Combining a landmark historical building with a contemporary minimalist addition, the Transformer Station is a new anchor destination in Cleveland’s rapidly evolving Ohio City neighborhood. The project brings a new cultural facility to a mixed residential and industrial neighborhood within walking distance of the restaurants and shops of the Market District and blocks away from the Gordon Square Arts District. In downtown Cleveland, the Rock & Roll Hall of Fame’s mission is to engage, teach and inspire through the power of rock & roll. The Rock Hall is the world’s foremost museum devoted to the celebration and preservation of rock & roll music. Next door to the Rock Hall, visitors can explore science through hands-on exhibits at the Great Lakes Science Center. Cleveland is also home to Playhouse Square, the country’s largest performing arts center outside of New York City; a lively music scene; a vibrant culinary scene including the historic West Side Market and nationally recognized restaurants; the award- winning Cleveland Metroparks system; a fantastic zoo; and three professional sports teams.

Cleveland and its surrounds are home to distinguished academic departments of art history and college art museums. Next door to the CMA is CWRU, home to the joint program in Art History and Museum Studies. This innovative program offers master’s and doctoral degrees, preparing future academics and museum curators through an intensive object-based curriculum taught by CWRU art history professors in association with museum curators and staff. The program takes advantage of the CMA’s Ingalls Library, the third largest art library in the country. The Allen Memorial Art Museum (AMAM) at Oberlin College houses an encyclopedic collection of more than 14,000 works that provide a comprehensive overview of the history of art. Recognized as one of the best academic museums in the country, the AMAM works with faculty and students to promote direct study of original works of art and deepen appreciation for the diversity of the world’s cultures, while also serving a broad regional audience. The museum complex includes a 1917 building designed by Cass Gilbert, and a 1977 addition designed by Robert Venturi, the architect’s first museum commission. The AMAM also shares responsibility with Oberlin College for a Frank Lloyd Wright-designed house, the  first Usonian house in Ohio, located in Oberlin. . .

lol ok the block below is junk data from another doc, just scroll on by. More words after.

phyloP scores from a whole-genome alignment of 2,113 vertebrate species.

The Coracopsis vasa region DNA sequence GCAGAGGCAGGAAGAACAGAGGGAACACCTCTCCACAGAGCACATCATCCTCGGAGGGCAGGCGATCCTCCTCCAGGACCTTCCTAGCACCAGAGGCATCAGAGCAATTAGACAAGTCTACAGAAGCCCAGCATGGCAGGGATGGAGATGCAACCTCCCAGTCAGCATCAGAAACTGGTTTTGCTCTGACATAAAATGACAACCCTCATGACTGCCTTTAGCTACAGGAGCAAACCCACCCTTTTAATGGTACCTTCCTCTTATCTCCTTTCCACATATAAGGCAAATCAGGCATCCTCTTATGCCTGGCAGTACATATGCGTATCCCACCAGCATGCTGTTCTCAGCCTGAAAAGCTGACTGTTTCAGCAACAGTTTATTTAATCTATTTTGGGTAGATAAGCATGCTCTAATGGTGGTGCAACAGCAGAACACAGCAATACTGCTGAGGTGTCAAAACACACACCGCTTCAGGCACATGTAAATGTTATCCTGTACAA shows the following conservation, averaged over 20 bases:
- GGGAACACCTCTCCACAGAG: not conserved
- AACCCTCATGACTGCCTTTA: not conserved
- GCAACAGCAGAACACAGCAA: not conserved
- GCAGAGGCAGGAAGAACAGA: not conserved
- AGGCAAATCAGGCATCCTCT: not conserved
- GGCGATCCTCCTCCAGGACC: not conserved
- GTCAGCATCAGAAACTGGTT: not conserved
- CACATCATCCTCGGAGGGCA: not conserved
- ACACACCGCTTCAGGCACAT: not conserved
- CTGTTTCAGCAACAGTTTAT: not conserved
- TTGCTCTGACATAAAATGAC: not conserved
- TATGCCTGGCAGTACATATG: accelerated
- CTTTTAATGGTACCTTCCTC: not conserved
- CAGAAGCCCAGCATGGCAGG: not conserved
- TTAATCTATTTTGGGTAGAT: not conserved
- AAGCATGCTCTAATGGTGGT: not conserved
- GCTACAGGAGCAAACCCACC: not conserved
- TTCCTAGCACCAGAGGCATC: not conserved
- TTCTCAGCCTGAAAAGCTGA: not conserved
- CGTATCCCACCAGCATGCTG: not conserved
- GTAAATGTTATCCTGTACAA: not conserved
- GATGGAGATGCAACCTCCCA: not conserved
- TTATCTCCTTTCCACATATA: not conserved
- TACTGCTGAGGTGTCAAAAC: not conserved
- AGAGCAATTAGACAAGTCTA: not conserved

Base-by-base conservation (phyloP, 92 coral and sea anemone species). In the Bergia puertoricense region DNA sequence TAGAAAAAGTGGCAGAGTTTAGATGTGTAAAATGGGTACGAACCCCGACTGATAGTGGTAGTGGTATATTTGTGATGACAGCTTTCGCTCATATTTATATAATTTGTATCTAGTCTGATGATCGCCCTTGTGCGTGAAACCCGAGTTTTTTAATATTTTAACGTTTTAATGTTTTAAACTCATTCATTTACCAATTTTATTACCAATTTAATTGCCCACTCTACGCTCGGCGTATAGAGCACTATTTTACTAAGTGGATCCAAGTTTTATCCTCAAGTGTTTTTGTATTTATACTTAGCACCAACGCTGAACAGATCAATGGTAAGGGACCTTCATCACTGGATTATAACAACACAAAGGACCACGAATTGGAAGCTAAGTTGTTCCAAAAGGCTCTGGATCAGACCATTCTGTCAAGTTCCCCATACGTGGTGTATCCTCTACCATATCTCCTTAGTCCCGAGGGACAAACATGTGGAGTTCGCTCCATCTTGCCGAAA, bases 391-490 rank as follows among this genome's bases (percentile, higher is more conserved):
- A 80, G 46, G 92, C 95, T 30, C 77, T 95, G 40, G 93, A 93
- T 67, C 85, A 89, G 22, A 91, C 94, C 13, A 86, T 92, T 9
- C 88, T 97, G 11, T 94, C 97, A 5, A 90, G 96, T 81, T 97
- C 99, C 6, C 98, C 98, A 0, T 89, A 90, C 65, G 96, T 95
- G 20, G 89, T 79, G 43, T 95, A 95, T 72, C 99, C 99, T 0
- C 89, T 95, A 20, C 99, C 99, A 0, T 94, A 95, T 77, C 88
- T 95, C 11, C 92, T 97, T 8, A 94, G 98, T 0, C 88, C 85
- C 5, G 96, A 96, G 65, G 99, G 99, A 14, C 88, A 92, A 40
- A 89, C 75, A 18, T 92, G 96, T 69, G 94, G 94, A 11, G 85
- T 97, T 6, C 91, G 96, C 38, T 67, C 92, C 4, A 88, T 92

We welcome your participation in the 2017 Midwest Art History Society Annual Conference held in Cleveland . . . In most cases, conference presentations will be expected to be under twenty minutes long. Proposals of no more than 250 words and a two-page CV should be emailed (preferably as Word documents) to the chairs of individual sessions by Friday, December 16, 2017.

The following is a selection of sessions potentially relevant for eighteenth-century studies; please see the newsletter for the full listing.

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The Art Market and Connoisseurship
Chair: Catherine Scallen, Case Western Reserve University, catherine.scallen@case.edu

In this session we will consider the entwined issues of the roles of art markets and of connoisseurship in the history of private and public collecting or in the historiography of art history. Papers are welcomed on any period and geographical region of art.

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Body and Soul: The Visual Arts and Medical Practice